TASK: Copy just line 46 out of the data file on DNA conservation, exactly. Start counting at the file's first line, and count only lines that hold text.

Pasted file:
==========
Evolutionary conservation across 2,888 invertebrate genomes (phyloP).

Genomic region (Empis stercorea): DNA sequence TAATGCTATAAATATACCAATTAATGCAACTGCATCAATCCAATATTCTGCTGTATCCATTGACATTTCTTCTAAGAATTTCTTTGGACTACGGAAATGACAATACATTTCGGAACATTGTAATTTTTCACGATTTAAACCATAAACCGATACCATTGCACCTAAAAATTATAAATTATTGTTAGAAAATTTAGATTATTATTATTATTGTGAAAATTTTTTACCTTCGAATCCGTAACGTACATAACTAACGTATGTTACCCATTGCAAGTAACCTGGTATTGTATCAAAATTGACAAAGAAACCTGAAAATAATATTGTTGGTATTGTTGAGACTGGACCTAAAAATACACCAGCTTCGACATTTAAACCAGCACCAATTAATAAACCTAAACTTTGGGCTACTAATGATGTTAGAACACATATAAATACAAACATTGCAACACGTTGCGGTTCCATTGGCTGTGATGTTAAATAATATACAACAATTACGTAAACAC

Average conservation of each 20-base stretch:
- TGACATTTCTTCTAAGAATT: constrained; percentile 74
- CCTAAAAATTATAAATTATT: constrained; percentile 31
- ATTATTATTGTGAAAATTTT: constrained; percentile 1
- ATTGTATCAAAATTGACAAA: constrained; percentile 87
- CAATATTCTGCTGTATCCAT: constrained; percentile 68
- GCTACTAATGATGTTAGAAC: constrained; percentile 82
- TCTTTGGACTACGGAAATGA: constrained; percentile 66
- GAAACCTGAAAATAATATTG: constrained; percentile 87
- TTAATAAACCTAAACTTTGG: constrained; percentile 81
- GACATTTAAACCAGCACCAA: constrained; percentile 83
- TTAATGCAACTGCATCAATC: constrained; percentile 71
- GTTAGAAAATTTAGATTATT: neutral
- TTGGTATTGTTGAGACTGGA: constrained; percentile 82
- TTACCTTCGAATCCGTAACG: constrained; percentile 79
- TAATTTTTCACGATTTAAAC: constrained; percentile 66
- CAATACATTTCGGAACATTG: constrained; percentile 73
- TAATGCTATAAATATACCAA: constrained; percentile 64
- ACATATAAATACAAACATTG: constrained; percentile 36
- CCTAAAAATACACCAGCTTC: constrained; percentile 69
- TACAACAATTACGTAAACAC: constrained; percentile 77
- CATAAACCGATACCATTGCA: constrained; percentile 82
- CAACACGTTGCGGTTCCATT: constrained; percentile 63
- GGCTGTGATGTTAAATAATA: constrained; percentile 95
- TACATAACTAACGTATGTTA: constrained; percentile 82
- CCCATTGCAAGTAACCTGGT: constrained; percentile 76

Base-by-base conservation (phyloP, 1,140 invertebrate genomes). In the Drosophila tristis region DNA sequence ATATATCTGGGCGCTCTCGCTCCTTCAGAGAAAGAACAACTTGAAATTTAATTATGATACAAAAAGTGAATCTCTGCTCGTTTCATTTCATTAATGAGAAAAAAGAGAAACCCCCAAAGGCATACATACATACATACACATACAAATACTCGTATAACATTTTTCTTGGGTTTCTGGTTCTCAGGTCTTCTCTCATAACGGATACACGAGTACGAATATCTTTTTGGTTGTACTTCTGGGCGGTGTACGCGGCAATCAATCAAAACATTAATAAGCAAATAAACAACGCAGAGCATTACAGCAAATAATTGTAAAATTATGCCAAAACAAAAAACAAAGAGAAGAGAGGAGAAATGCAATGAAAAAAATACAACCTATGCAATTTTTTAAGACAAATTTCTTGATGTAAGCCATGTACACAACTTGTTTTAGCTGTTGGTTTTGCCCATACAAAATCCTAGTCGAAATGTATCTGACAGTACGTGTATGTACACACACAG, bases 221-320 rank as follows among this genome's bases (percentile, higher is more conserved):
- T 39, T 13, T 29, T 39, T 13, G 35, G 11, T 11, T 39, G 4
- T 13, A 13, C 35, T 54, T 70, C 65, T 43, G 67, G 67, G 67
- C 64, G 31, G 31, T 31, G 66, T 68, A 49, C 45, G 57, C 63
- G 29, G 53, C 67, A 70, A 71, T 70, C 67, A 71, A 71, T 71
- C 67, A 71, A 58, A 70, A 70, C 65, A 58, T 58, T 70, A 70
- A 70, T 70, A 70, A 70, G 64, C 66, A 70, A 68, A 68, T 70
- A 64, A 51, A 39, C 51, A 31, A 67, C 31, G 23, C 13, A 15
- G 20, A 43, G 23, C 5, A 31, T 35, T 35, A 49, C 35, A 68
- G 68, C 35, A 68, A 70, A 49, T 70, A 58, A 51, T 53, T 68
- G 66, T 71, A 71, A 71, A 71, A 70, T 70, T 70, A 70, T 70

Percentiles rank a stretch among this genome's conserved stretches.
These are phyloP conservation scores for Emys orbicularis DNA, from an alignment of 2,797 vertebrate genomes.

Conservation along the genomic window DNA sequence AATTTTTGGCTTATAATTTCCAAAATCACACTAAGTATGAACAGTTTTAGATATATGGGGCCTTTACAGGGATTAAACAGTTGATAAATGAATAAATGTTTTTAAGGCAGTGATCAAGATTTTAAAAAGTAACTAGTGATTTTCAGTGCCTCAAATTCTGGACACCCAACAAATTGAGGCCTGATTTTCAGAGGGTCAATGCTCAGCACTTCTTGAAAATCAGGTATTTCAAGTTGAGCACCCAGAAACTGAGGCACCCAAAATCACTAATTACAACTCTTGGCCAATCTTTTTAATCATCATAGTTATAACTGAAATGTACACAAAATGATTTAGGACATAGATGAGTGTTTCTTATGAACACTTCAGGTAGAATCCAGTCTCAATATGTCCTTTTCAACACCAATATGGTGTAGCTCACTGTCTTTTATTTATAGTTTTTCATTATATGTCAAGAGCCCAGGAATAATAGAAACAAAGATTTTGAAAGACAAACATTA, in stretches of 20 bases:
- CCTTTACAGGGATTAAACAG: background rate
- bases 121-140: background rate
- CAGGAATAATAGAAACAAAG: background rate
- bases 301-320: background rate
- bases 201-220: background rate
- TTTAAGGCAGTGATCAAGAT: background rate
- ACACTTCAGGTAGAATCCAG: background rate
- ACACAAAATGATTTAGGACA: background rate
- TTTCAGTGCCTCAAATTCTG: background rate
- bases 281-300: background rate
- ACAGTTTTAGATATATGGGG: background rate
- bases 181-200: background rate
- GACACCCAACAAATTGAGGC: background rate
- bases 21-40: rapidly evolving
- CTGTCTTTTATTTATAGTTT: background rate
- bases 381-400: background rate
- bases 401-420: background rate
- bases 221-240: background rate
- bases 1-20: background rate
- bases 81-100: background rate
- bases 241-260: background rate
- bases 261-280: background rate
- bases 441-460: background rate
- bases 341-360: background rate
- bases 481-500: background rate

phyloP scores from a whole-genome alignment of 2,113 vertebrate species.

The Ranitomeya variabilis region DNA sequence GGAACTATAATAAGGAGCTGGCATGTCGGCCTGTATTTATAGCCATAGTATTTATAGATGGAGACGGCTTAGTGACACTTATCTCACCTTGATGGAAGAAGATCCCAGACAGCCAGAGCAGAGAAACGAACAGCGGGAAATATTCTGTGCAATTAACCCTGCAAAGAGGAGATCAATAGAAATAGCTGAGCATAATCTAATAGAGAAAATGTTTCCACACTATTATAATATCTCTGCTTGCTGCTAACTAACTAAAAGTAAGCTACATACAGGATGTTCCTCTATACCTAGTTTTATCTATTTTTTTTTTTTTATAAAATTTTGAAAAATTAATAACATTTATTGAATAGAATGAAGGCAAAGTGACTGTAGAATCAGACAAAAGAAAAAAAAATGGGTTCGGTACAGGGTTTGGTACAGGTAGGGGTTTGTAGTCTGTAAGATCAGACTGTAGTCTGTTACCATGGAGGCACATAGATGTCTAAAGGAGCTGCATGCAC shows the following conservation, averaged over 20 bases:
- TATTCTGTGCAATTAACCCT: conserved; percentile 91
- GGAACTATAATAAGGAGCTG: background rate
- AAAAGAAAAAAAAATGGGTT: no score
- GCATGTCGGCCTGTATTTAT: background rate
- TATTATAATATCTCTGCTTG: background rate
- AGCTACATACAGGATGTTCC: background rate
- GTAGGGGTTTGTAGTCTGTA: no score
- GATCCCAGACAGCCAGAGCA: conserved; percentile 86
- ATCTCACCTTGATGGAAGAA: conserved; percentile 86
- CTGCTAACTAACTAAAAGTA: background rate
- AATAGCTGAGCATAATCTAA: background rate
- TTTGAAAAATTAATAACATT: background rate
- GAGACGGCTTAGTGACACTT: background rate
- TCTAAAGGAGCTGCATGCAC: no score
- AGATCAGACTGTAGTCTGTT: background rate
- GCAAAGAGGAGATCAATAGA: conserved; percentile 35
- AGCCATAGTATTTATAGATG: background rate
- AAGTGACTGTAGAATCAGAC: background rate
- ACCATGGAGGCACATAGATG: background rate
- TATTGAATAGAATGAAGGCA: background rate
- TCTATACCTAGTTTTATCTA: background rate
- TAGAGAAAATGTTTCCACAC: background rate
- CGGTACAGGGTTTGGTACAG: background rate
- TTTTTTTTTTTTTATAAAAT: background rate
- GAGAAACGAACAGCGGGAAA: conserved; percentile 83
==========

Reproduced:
- bases 301-320: background rate